Updated: Jul 13, 2019
Whenever we encounter a text, we read it through a lens colored by our purpose or intent. That lens filters out details or ideas that do not help us toward our goals and focuses our attention on the details and ideas that do. The same text is present, but we don’t experience it in the same way because we don’t utilize the same mental muscles and we don’t ask the same questions
Just think how different your approach would be to a book that you’re reading in order to write an essay for school compared to a book that you’re reading in order to relax. Again, consider how different the approach of a seminary student reading John 1 for doctrinal proof texts is compared to a pastor preparing for a sermon or a teenager doing quiet time. None of these approaches is better or worse than the others; they are simply different. And that difference is a gift, allowing our experience of the text to change and broaden over time and through different contexts.
Youth leaders, you need to be aware of this as well. You may not consider yourself an artist, but I trust that you value and want to encourage the budding artists that you are shepherding.
Like preaching and quiet time, adaptation can also serve as a lens for reading Scripture. Bible Artists have a unique perspective when they approach a biblical story, because the task of creating something out of that story forces them to engage it in a more imaginative fashion and ask unique questions. A couple weeks ago I focused on a few specific aspects of Jonah that Bible Artists need to mull over and think about. Now I’d like to look more generally at the unique questions that we bring to biblical stories whenever we read them with the intent to adapt.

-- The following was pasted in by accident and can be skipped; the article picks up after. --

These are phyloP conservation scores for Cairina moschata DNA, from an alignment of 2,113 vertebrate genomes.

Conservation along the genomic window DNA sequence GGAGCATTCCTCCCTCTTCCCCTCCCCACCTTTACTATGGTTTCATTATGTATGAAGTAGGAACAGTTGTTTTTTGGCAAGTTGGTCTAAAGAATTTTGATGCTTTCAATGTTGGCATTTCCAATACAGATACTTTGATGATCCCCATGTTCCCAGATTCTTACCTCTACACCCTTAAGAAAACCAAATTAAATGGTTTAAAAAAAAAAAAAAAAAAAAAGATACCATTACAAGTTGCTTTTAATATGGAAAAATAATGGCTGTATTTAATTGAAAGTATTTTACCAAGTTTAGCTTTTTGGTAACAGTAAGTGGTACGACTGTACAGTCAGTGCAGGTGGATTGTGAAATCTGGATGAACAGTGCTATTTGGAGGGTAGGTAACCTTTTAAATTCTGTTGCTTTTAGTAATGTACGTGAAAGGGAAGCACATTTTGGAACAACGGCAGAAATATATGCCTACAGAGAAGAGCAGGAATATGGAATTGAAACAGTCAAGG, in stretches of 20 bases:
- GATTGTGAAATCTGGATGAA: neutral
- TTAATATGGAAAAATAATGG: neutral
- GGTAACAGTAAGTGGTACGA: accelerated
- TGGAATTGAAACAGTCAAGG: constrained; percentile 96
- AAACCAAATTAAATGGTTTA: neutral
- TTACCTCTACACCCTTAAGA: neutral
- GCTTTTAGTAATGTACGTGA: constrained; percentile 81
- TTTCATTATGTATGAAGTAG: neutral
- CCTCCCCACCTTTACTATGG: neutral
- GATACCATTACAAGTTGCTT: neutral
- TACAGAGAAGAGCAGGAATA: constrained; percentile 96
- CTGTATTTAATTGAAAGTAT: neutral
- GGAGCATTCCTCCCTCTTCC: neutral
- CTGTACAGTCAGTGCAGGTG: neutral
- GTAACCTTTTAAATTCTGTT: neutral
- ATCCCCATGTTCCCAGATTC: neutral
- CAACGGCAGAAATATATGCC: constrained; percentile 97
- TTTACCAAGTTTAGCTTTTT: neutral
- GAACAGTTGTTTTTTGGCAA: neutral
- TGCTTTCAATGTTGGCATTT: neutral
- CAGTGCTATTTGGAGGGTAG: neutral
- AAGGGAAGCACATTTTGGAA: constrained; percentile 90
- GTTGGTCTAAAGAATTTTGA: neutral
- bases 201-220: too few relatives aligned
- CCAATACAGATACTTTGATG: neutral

There are a couple reasons I’m interested in exploring this topic:
For those of you who consider yourselves or aspire to be Bible Artists, I hope that this will get you to self-reflect on your Bible reading practices and perhaps suggest some potential ways that you could hone them further for the sake of your art.
But I don’t just have Bible Artists in mind. Youth leaders, you need to be aware of this as well. You may not consider yourself an artist, but I trust that you value and want to encourage the budding artists that you are shepherding. I’ve already suggested several ways that you can infuse the arts into your youth ministry, and this is one more. When you teach or disciple creatively-inclined students, introduce them to a variety of lenses for Bible engagement: not just quiet-time but also adaptation, study, and others. Doing so will not only help your students develop their creative gifts, it may also make them more aware of how they are reading the Bible and more excited about doing so.
Reading Like an Artist: Unique Questions & Perspectives
So, what does a Bible Artist look for when they approach a text? Every creator is different, of course, depending on medium, genre, and style, and these differences translate into different questions or areas of focus. But we’ll be looking at what I consider the most common and critical areas that Bible Artists need to focus on whenever they are reading Scripture with the intent to adapt:
2) Identification & Points of Contact
3) Time Dilation
4) Emotion & Drama
5) Setting & Context
Have you ever given any thought to the lens that you read Scripture through? Are there any other aspects of a biblical text that you think a Bible Artist absolutely needs to focus on? Let me know on Twitter @theBibleArtist, #ReadLikeAnArtist.
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